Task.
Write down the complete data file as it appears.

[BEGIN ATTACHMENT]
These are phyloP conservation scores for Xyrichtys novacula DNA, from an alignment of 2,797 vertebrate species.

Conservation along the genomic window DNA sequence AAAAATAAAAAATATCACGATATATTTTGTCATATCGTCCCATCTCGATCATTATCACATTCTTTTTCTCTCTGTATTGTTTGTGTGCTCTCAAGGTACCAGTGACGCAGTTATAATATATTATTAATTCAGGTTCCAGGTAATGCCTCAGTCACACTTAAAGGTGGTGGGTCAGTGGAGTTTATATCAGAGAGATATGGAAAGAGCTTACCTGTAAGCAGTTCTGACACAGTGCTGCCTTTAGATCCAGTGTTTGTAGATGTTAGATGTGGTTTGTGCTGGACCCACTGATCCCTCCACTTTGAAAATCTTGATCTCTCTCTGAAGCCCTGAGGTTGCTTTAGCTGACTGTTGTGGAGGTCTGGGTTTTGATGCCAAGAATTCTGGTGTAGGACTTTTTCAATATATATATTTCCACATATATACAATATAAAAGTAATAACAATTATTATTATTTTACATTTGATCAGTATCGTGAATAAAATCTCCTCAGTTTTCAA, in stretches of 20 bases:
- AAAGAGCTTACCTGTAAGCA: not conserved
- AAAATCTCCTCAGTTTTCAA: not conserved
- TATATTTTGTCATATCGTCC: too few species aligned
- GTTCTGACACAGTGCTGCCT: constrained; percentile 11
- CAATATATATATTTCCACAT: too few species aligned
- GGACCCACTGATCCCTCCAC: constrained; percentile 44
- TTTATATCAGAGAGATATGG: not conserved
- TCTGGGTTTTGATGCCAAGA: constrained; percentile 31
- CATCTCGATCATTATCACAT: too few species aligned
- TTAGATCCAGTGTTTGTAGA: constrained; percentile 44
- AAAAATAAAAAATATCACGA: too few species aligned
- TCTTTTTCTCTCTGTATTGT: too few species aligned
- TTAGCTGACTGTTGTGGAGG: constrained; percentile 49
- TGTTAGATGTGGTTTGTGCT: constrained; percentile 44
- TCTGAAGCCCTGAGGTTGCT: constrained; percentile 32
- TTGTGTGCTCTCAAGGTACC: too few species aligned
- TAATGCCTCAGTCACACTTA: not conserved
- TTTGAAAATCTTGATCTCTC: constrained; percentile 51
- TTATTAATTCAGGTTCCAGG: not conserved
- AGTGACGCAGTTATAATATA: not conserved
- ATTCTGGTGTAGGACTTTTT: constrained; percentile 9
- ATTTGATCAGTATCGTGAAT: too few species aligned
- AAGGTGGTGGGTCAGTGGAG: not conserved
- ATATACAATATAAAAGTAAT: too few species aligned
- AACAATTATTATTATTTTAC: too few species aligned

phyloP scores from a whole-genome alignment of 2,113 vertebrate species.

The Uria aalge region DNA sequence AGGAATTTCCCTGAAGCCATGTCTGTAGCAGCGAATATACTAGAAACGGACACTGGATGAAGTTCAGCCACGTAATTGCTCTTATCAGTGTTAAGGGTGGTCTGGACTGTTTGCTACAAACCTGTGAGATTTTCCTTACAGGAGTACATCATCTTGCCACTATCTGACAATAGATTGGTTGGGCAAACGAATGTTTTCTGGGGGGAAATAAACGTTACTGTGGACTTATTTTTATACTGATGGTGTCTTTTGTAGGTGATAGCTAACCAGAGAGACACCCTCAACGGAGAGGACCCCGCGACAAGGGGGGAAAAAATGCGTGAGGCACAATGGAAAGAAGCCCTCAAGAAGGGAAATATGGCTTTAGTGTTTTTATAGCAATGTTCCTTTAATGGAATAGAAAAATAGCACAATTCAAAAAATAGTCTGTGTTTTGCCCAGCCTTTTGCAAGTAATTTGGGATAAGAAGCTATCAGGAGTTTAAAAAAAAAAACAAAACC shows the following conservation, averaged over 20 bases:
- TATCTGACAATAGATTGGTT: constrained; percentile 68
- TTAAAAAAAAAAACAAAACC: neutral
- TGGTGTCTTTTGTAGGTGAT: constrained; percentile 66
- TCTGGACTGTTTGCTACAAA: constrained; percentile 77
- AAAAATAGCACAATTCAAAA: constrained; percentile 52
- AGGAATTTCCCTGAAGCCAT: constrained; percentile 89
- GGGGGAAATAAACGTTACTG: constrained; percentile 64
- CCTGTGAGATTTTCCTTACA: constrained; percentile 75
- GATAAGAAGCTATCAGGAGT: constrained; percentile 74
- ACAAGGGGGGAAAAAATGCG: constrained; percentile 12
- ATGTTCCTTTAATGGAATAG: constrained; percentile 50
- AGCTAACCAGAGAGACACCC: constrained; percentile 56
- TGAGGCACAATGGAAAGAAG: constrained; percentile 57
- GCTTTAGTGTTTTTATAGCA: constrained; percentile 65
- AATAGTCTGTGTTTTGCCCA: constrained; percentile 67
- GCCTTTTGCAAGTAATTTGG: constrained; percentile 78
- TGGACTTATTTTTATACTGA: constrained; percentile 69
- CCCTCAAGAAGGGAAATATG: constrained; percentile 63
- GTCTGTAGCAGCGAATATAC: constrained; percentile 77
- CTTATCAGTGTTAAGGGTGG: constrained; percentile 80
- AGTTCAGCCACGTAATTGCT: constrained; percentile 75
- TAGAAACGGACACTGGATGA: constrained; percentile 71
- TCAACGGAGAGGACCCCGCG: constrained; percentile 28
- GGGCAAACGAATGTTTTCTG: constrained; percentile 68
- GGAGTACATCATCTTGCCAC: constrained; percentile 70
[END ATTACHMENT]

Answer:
These are phyloP conservation scores for Xyrichtys novacula DNA, from an alignment of 2,797 vertebrate species.

Conservation along the genomic window DNA sequence AAAAATAAAAAATATCACGATATATTTTGTCATATCGTCCCATCTCGATCATTATCACATTCTTTTTCTCTCTGTATTGTTTGTGTGCTCTCAAGGTACCAGTGACGCAGTTATAATATATTATTAATTCAGGTTCCAGGTAATGCCTCAGTCACACTTAAAGGTGGTGGGTCAGTGGAGTTTATATCAGAGAGATATGGAAAGAGCTTACCTGTAAGCAGTTCTGACACAGTGCTGCCTTTAGATCCAGTGTTTGTAGATGTTAGATGTGGTTTGTGCTGGACCCACTGATCCCTCCACTTTGAAAATCTTGATCTCTCTCTGAAGCCCTGAGGTTGCTTTAGCTGACTGTTGTGGAGGTCTGGGTTTTGATGCCAAGAATTCTGGTGTAGGACTTTTTCAATATATATATTTCCACATATATACAATATAAAAGTAATAACAATTATTATTATTTTACATTTGATCAGTATCGTGAATAAAATCTCCTCAGTTTTCAA, in stretches of 20 bases:
- AAAGAGCTTACCTGTAAGCA: not conserved
- AAAATCTCCTCAGTTTTCAA: not conserved
- TATATTTTGTCATATCGTCC: too few species aligned
- GTTCTGACACAGTGCTGCCT: constrained; percentile 11
- CAATATATATATTTCCACAT: too few species aligned
- GGACCCACTGATCCCTCCAC: constrained; percentile 44
- TTTATATCAGAGAGATATGG: not conserved
- TCTGGGTTTTGATGCCAAGA: constrained; percentile 31
- CATCTCGATCATTATCACAT: too few species aligned
- TTAGATCCAGTGTTTGTAGA: constrained; percentile 44
- AAAAATAAAAAATATCACGA: too few species aligned
- TCTTTTTCTCTCTGTATTGT: too few species aligned
- TTAGCTGACTGTTGTGGAGG: constrained; percentile 49
- TGTTAGATGTGGTTTGTGCT: constrained; percentile 44
- TCTGAAGCCCTGAGGTTGCT: constrained; percentile 32
- TTGTGTGCTCTCAAGGTACC: too few species aligned
- TAATGCCTCAGTCACACTTA: not conserved
- TTTGAAAATCTTGATCTCTC: constrained; percentile 51
- TTATTAATTCAGGTTCCAGG: not conserved
- AGTGACGCAGTTATAATATA: not conserved
- ATTCTGGTGTAGGACTTTTT: constrained; percentile 9
- ATTTGATCAGTATCGTGAAT: too few species aligned
- AAGGTGGTGGGTCAGTGGAG: not conserved
- ATATACAATATAAAAGTAAT: too few species aligned
- AACAATTATTATTATTTTAC: too few species aligned

phyloP scores from a whole-genome alignment of 2,113 vertebrate species.

The Uria aalge region DNA sequence AGGAATTTCCCTGAAGCCATGTCTGTAGCAGCGAATATACTAGAAACGGACACTGGATGAAGTTCAGCCACGTAATTGCTCTTATCAGTGTTAAGGGTGGTCTGGACTGTTTGCTACAAACCTGTGAGATTTTCCTTACAGGAGTACATCATCTTGCCACTATCTGACAATAGATTGGTTGGGCAAACGAATGTTTTCTGGGGGGAAATAAACGTTACTGTGGACTTATTTTTATACTGATGGTGTCTTTTGTAGGTGATAGCTAACCAGAGAGACACCCTCAACGGAGAGGACCCCGCGACAAGGGGGGAAAAAATGCGTGAGGCACAATGGAAAGAAGCCCTCAAGAAGGGAAATATGGCTTTAGTGTTTTTATAGCAATGTTCCTTTAATGGAATAGAAAAATAGCACAATTCAAAAAATAGTCTGTGTTTTGCCCAGCCTTTTGCAAGTAATTTGGGATAAGAAGCTATCAGGAGTTTAAAAAAAAAAACAAAACC shows the following conservation, averaged over 20 bases:
- TATCTGACAATAGATTGGTT: constrained; percentile 68
- TTAAAAAAAAAAACAAAACC: neutral
- TGGTGTCTTTTGTAGGTGAT: constrained; percentile 66
- TCTGGACTGTTTGCTACAAA: constrained; percentile 77
- AAAAATAGCACAATTCAAAA: constrained; percentile 52
- AGGAATTTCCCTGAAGCCAT: constrained; percentile 89
- GGGGGAAATAAACGTTACTG: constrained; percentile 64
- CCTGTGAGATTTTCCTTACA: constrained; percentile 75
- GATAAGAAGCTATCAGGAGT: constrained; percentile 74
- ACAAGGGGGGAAAAAATGCG: constrained; percentile 12
- ATGTTCCTTTAATGGAATAG: constrained; percentile 50
- AGCTAACCAGAGAGACACCC: constrained; percentile 56
- TGAGGCACAATGGAAAGAAG: constrained; percentile 57
- GCTTTAGTGTTTTTATAGCA: constrained; percentile 65
- AATAGTCTGTGTTTTGCCCA: constrained; percentile 67
- GCCTTTTGCAAGTAATTTGG: constrained; percentile 78
- TGGACTTATTTTTATACTGA: constrained; percentile 69
- CCCTCAAGAAGGGAAATATG: constrained; percentile 63
- GTCTGTAGCAGCGAATATAC: constrained; percentile 77
- CTTATCAGTGTTAAGGGTGG: constrained; percentile 80
- AGTTCAGCCACGTAATTGCT: constrained; percentile 75
- TAGAAACGGACACTGGATGA: constrained; percentile 71
- TCAACGGAGAGGACCCCGCG: constrained; percentile 28
- GGGCAAACGAATGTTTTCTG: constrained; percentile 68
- GGAGTACATCATCTTGCCAC: constrained; percentile 70